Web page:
Pitching A Fit In The Big City was partly a walk down memory lane for me, as I've been reading Ellen Linder's work since the very beginning of her career. This collects stories from 2001-2016, published in various minis and anthologies, as well as a couple of new stories. Lindner has always been a great writer in particular, even in her earliest stories like "Pieces", where she talked about the memory of her grandfather talking at her, cutting her to metaphorical bits because of her relative unimportance in the interaction. Lindner used a big, chunky line in the early days, like in her memoir about 9/11. It was a striking approach, but she's evolved and has used a number of different approaches. Her story about working at the Museum of Modern Art was fun because of the way she incorporated so many of the holdings as visual elements in her narrative.

Then there's "Hygienic Sex", a bawdy and hilarious memoir about a past relationship and its complications. Lindner's autobiographical tone has often had an amusingly formal feel to it, especially when she's deliberately trying to be funny. The tone is almost that of an old-time romance comic, paired with a raunchy and crude series of events. Lindner is a long-time city dweller, and her settings are often in flats, subways and the claustrophobic living conditions in a city. "What The Iguana Saw" was about dealing with a peeping Tom, an apathetic police response, and a totally random question asked by a cop. Lindner has a way of supporting funny moments, crystallizing the essence and leading it up to it with amusing details.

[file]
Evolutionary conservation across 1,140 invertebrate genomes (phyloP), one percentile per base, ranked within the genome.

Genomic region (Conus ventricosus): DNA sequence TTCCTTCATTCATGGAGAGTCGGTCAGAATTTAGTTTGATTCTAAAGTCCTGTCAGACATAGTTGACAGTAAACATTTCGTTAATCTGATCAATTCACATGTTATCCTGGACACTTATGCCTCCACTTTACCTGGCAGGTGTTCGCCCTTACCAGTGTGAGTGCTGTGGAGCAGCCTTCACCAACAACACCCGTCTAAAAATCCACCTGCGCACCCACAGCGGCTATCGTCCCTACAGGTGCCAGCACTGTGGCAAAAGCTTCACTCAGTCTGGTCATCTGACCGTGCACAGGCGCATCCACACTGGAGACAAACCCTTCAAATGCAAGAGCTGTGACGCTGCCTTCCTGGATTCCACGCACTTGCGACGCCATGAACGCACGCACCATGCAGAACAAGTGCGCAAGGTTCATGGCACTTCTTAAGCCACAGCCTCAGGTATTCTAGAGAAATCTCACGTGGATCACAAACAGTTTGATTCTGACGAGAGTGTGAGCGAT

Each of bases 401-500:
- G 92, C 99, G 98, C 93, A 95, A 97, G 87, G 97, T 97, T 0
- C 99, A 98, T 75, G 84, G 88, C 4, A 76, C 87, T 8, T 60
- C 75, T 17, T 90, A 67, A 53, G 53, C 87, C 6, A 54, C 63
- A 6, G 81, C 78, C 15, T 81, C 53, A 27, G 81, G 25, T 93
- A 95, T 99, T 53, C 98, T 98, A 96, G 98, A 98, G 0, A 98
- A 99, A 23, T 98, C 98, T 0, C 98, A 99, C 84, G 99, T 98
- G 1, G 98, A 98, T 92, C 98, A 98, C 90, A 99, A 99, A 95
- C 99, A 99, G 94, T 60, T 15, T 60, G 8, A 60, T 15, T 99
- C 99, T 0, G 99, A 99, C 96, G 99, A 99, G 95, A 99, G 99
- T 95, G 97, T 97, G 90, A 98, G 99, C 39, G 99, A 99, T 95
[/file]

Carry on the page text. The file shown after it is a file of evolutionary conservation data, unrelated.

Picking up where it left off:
Lindner is also great at taking on a specific topic and building a story around it. In "Me And My Sari", Lindner talks about the garment given to her by her mother-in-law, the times she's worn it and why, and responses she's received by wearing it. "Bill Murray's Doughnut" is interesting because it details her experience as an extra on a film set, hoping for an encounter with Murray. A story about a facebook connection became interesting when she realized that a close friend of hers in England knew someone she dated in high school. Lindner took that coincidence and realized that a lot of negative perceptions she had about her experience weren't his fault. "Goodbye" was the most recent story in the issue and certainly the most devastating and raw. Here, Lindner talked about her tendency to used bake goods as a way of showing affection and recalling a time when a misunderstanding regarding this made an abusive ex-boyfriend flip out and put his hands around her throat. Lindner details her naivete and trusting nature, and how she was so baffled and stunned and hurt by the experience. Lindner then abandoned her typical, fluid line and switched to herself in the present day, drawn in a naturalistic style with a gray wash, as she talked about coming to terms with this story. This was a beautiful and haunting story that was a fantastic capper for this one-woman anthology, demonstrating Lindner's growth as an artist.